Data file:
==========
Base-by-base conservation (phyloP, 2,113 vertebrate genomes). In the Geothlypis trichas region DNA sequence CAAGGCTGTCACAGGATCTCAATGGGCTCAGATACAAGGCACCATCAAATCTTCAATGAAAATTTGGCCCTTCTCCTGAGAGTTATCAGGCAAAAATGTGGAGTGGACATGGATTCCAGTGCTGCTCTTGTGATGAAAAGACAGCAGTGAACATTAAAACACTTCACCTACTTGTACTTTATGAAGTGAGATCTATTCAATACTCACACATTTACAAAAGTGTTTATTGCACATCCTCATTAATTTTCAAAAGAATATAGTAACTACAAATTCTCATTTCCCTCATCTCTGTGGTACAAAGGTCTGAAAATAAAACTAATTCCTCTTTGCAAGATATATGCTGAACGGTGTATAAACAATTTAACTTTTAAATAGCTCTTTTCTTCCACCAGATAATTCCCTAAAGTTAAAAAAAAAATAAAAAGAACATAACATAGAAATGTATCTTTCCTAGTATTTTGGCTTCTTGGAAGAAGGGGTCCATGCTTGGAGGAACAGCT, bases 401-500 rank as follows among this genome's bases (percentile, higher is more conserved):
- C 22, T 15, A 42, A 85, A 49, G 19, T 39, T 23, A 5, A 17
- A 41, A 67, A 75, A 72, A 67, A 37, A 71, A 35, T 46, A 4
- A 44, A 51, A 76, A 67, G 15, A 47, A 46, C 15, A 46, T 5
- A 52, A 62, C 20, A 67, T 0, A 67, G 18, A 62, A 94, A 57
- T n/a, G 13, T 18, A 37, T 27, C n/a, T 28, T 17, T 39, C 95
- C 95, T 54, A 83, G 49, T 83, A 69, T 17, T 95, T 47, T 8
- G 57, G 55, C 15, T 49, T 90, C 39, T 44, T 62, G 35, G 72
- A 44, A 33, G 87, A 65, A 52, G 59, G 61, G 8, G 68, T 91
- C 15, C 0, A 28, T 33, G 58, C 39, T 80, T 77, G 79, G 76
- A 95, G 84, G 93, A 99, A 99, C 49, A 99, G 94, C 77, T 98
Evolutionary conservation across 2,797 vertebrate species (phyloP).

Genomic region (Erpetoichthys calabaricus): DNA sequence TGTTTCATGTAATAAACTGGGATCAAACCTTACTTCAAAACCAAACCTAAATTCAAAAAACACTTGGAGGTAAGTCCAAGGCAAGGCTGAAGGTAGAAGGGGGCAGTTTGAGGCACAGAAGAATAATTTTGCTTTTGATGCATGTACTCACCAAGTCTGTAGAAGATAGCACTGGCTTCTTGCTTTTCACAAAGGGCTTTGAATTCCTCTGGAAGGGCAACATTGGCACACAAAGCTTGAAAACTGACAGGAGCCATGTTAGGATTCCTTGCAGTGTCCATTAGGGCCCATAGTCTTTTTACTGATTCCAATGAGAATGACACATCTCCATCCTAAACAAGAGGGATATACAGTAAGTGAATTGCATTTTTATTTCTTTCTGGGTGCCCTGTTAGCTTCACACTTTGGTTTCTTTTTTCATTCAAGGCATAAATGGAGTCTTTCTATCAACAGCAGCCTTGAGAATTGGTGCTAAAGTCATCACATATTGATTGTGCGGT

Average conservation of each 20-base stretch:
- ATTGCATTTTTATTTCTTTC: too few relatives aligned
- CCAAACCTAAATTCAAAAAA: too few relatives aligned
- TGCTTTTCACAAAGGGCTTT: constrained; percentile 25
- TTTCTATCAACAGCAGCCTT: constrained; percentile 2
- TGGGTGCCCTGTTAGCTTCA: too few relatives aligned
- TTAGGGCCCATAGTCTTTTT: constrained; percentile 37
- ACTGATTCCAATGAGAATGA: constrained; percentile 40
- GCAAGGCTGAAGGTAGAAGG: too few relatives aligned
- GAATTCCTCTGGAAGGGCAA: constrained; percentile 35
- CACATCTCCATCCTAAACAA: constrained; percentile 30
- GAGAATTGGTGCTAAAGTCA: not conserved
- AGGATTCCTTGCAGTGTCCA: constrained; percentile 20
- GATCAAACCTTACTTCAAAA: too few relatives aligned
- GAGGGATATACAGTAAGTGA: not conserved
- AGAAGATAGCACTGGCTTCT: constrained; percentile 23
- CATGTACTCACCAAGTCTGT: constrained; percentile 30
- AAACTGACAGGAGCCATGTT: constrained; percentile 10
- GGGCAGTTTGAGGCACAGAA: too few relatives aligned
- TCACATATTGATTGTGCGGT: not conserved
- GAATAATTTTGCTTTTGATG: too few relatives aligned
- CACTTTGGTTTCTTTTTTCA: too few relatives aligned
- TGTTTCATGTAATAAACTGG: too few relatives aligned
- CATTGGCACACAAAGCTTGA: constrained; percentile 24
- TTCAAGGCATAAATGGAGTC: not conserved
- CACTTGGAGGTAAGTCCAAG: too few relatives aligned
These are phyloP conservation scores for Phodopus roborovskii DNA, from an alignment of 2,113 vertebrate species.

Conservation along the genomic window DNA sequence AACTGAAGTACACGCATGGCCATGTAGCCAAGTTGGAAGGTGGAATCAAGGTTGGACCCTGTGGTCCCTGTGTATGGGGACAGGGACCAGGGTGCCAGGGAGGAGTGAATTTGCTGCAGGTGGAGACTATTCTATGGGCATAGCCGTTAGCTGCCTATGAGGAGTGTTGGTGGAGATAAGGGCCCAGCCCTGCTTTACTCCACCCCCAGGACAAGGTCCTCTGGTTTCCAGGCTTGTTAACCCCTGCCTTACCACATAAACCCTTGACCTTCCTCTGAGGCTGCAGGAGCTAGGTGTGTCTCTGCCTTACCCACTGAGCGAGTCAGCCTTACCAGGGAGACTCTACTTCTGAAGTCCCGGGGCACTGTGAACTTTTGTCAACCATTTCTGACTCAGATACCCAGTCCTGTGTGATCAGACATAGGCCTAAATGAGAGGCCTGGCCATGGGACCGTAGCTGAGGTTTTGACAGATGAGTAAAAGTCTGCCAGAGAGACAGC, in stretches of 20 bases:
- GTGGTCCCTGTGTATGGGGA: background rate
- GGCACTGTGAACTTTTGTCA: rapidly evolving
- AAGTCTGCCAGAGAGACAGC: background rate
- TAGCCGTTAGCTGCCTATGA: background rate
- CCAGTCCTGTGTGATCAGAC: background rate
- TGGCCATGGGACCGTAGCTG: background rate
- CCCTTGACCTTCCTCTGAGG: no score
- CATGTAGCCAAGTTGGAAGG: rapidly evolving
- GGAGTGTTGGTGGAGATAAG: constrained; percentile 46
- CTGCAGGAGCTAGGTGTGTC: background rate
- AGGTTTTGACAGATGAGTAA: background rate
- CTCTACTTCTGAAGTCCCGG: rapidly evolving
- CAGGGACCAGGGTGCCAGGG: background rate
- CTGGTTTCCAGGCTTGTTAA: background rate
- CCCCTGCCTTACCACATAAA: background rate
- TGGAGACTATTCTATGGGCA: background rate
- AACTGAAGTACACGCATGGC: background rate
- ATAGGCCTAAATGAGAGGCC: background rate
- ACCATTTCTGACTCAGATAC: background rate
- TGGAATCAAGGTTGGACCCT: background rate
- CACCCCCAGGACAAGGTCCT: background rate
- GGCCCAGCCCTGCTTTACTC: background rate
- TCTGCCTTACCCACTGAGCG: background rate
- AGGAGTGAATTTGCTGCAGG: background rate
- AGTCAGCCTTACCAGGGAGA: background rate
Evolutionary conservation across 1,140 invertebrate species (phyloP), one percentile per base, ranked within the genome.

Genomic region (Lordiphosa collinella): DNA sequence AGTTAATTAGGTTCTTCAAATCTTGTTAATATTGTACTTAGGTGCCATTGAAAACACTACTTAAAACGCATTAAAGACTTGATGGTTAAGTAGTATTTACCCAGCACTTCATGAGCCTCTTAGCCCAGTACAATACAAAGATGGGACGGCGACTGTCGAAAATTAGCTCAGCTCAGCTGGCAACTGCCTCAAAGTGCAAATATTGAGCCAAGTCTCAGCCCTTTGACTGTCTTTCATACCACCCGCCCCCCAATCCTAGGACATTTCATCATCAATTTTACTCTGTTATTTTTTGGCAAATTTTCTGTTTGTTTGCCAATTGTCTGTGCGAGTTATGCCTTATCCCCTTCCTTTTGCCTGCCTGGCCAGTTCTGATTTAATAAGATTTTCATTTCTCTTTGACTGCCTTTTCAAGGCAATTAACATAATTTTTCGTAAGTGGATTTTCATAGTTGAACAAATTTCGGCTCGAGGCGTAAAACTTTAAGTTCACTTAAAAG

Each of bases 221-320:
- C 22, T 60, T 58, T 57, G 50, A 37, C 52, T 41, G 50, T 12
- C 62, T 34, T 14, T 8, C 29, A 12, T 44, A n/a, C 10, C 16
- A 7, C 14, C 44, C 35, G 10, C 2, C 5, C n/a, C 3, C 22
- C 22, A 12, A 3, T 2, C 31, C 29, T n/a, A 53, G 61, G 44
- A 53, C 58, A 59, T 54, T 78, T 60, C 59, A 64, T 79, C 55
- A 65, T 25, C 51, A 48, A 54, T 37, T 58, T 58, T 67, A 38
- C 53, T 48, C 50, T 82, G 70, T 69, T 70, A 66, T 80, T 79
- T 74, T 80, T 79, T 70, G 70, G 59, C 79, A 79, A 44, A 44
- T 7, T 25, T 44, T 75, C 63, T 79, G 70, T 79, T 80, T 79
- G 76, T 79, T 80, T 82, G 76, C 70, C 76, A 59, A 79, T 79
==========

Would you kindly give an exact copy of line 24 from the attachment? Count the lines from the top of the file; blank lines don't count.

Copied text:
- CACATCTCCATCCTAAACAA: constrained; percentile 30